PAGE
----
When I tell my grandfather
I am writing about Jane, he says,

What will it be, a figment
of your imagination?

We are eating awful little pizzas
and my mother is into

the boxed wine. I don’t know
what to say. I wish

I could show him: between
figling (a little fig)

and figure lies
figment, from fingere, meaning

to form. As used in 1592:
The excellencie, dilicatnes, and perfection of this figment cannot be suffi[ci]entlie expressed.

But he doesn’t want to see.
Besides, that meaning

is obsolete. By 1639:
It is a sin to lie, even in God’s cause, and to defend his justice

with false tales and figments.
And by 1875:

We must not conceive that this logical figment ever had a real existence.


I invent her then, as a woman emerging from the sea. A tall man meets her on the black sand. You’ve come back, he says. Can barely see her in the sea-light. They make love there, and become horses. As night grows black they become weeds.

She asks him quietly in the dark to tell her about the mother of everything and he did not know of whom she was speaking. She asked the volcano and the volcano belched great streams of wet ash. She lay her head down with fatigue and found her head on a pillow of ink. Upon waking she stretched her arms around the globe and found her fingers weren’t even close to touching.

A Philosophy of Composition

“‘Of all melancholy topics, what, according to the universal understanding of mankind, is the most melancholy?’ Death—was the obvious reply. ‘And when,’ I said, ‘is this most melancholy of topics most poetical?’ From what I have already explained at some length, the answer, here also, is obvious—‘When it most closely allies itself to Beauty: the death, then, of a beautiful woman is, unquestionably, the most poetical topic in the world.’”

—Edgar Allan Poe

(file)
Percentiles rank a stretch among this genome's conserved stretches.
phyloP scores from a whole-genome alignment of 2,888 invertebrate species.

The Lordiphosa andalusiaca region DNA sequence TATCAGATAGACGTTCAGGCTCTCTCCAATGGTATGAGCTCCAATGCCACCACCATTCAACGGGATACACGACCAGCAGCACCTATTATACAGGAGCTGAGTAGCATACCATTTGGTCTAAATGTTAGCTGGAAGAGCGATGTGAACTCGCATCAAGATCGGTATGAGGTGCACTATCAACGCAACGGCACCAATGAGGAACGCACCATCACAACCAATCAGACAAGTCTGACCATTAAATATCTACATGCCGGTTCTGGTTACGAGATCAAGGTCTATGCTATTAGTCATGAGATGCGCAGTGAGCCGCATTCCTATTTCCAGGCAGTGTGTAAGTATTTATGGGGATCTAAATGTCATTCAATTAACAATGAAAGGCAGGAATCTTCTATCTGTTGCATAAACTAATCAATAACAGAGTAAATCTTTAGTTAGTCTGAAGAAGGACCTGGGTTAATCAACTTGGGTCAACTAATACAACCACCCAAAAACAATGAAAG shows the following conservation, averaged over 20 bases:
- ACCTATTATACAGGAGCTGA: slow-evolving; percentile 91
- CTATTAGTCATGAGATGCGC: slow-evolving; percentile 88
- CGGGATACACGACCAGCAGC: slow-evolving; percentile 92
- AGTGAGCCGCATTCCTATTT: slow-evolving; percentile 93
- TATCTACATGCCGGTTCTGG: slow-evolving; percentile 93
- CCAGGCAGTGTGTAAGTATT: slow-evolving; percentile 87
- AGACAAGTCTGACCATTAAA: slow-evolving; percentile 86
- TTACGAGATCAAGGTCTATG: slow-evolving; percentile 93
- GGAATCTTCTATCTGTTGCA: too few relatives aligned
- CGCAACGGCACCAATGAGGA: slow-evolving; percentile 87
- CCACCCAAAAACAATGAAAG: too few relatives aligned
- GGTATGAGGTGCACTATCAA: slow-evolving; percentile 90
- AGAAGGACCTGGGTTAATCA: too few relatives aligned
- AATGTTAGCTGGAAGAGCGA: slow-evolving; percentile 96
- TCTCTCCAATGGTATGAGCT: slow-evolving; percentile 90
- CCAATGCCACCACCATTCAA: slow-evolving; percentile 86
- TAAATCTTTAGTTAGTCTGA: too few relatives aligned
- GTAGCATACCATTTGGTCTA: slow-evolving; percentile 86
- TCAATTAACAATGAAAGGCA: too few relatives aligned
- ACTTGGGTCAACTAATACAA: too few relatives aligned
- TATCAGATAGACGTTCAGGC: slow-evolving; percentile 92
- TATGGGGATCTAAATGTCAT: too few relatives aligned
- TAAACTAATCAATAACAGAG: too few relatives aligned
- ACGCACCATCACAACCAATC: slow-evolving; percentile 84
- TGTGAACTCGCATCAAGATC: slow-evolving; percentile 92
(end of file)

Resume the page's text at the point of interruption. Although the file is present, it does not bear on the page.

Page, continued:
[Jane’s journal] (1966)

Hah! Good luck.

Too bad Franny’s mother
wasn’t right—too bad
I don’t just need
a warm bowl of soup
and a long sleep.

It’s cold in here.

Two Wrongs

They say elephants can recognize the bones of a dead loved one when they stumble upon them in the wild. They will stop and wander around the huge decaying bones, swinging their trunks, braying in despair.

The voice-over on TV might say, The elephants know that these are the bones of Dolly. They are mourning the loss of Dolly. But Dolly is our name, not theirs.

It feels different to mourn something without naming its name. A fetus, a snake you call Snake, a woman with no Social Security number and the commonest of names.

She was born in Muskegon, Michigan, on February 23, 1946, and she died on March 20, 1969, sometime between midnight and two A.M.
I was born four years later, almost to the day.

Her grave has no epitaph, only a name.

I found her in the wild; her name was Jane, plain Jane.

The Fire

According to family lore, there was a great bonfire in which all of Jane’s possessions perished. Her journals, her clothes, her scrapbooks, her books, her typewriter, her school papers, her love letters. Her parents supposedly set this fire a few days after she was killed, when they went to Ann Arbor to clear out her things. The way my mother remembers the story, they set the fire outside her room at the Law Quad.

The Law Quad is a grassy, public area, traversed by several cement paths and surrounded by ivy-covered Gothic buildings, one of which is the main law library. Upon returning to the spot, my mother agrees that the idea of my grandparents, two very private people, setting a large bonfire there and feeding Jane’s belongings to the flames seems unlikely.

But questions remain. Where was the story from, and where did the belongings go?


One day rummaging through
the “utility room,” I find
a few loose pages of a journal

I assume is my own: pages
and pages of self-doubt;
a relentlessly plaintive tone;

and a wanting, a raw wanting
not yet hidden in my
poems. But I don’t have

a beautiful, hard-leaning
script, nor was I alive
in 1966. The journal is

Jane’s, from when she was
twenty years old. After
making sure no one’s at home,

I sneak into my mother’s office
and Xerox all of it, then carefully place
the original back where it belongs.